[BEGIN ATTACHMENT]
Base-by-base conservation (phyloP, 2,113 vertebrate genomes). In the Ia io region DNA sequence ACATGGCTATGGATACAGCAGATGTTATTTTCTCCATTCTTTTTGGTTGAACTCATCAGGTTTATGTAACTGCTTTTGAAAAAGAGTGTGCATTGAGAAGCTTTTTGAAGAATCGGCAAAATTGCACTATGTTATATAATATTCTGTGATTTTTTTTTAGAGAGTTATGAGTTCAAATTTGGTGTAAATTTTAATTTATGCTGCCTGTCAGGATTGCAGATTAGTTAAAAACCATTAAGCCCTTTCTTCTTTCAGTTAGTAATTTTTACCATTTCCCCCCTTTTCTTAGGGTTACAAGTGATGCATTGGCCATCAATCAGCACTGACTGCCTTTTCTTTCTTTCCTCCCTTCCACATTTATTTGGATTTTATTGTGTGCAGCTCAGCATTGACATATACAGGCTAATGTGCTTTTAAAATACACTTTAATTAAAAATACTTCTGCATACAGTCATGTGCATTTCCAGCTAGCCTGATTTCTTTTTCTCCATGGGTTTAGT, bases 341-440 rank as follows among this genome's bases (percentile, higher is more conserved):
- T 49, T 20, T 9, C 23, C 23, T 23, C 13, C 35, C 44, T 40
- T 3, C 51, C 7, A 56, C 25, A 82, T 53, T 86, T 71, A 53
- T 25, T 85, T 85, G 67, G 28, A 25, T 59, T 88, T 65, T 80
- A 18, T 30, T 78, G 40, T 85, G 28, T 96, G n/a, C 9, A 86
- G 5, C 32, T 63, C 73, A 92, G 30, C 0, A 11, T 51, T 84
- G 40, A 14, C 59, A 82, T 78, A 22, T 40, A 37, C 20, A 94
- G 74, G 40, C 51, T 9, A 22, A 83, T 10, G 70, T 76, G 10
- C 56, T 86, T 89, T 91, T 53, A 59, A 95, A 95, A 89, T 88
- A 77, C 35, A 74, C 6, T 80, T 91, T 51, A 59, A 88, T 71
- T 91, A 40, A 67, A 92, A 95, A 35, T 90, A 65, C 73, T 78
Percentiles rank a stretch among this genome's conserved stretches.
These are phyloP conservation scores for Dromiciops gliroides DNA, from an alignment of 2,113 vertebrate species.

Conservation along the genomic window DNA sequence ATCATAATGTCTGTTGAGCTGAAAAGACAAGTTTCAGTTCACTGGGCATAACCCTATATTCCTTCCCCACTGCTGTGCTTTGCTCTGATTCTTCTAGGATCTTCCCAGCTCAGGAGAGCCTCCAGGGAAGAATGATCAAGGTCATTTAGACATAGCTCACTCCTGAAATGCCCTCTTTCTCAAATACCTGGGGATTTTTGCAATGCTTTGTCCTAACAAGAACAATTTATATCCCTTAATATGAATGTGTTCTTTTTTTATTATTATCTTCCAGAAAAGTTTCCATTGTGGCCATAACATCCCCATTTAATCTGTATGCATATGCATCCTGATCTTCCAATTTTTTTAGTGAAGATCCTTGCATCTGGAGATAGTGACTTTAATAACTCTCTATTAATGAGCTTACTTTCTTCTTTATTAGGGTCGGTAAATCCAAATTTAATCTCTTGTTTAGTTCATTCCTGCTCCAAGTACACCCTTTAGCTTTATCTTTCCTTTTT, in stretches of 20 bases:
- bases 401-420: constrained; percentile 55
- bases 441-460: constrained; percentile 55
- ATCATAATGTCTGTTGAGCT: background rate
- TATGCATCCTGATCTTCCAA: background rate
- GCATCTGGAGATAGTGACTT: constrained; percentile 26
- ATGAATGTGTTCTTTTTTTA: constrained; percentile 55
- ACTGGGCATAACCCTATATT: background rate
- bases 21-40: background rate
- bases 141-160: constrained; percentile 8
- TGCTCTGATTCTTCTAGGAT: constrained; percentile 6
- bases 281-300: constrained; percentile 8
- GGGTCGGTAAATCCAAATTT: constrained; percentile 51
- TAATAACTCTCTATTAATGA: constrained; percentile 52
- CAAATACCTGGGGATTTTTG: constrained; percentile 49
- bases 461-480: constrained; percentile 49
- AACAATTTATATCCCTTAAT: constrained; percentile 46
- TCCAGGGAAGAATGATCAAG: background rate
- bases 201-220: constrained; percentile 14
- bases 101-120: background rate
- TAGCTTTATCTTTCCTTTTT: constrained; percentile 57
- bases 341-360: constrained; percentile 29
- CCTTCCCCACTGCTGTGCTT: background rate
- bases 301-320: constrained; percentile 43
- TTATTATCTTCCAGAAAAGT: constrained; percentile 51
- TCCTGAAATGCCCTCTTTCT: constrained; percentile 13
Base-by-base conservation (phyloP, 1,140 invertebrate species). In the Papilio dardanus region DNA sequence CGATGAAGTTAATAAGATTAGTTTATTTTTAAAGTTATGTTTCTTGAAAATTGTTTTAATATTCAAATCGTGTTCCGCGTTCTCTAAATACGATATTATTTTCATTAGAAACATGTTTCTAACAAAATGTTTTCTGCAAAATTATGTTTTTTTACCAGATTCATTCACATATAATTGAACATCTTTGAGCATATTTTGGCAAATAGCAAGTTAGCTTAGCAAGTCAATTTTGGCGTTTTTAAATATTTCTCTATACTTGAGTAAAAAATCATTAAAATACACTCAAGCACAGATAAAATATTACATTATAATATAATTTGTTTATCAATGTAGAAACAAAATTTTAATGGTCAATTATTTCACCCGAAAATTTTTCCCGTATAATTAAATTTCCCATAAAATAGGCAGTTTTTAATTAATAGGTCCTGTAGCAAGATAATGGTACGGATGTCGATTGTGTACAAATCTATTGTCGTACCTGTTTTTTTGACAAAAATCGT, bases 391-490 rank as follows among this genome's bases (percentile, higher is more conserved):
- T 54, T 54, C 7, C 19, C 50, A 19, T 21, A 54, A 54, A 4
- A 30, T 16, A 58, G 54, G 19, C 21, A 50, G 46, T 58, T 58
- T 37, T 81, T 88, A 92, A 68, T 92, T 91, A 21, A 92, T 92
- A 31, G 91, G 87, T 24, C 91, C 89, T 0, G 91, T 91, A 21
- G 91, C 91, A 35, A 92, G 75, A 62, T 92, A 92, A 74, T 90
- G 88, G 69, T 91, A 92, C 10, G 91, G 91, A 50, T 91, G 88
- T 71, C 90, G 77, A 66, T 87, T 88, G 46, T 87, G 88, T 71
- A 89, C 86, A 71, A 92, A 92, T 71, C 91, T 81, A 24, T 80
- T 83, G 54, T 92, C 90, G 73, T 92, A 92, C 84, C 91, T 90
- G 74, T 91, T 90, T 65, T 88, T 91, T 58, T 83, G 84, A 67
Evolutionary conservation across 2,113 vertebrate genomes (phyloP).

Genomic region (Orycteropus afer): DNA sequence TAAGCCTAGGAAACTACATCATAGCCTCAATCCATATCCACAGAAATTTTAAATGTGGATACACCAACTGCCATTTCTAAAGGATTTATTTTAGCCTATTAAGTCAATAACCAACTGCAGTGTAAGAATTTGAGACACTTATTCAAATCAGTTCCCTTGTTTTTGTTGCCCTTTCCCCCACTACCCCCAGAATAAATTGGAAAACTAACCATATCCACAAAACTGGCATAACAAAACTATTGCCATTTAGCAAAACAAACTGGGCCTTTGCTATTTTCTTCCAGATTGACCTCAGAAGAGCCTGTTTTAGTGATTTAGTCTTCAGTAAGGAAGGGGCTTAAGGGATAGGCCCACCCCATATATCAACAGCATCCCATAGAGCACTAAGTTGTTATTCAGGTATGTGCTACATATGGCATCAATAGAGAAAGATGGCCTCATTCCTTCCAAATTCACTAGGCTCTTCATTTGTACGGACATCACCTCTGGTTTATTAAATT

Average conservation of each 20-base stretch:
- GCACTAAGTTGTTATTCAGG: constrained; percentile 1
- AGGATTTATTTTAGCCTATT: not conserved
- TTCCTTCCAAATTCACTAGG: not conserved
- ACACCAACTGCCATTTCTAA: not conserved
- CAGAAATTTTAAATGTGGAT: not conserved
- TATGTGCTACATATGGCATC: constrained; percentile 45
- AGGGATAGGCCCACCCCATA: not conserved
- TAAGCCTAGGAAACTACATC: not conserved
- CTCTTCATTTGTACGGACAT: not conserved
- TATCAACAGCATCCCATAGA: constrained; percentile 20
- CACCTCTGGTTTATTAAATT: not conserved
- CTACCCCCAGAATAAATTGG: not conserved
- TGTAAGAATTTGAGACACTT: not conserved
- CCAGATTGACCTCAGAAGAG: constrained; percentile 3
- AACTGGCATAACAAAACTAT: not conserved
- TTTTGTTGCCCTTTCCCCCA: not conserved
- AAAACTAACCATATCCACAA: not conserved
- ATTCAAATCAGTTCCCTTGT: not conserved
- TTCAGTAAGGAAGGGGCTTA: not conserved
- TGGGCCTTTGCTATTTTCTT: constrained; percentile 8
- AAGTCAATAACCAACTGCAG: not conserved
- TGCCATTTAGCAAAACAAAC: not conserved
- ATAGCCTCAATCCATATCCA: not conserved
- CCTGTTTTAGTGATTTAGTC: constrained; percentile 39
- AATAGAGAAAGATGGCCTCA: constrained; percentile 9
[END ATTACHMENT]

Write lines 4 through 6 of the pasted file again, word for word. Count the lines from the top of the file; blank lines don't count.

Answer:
- T 25, T 85, T 85, G 67, G 28, A 25, T 59, T 88, T 65, T 80
- A 18, T 30, T 78, G 40, T 85, G 28, T 96, G n/a, C 9, A 86
- G 5, C 32, T 63, C 73, A 92, G 30, C 0, A 11, T 51, T 84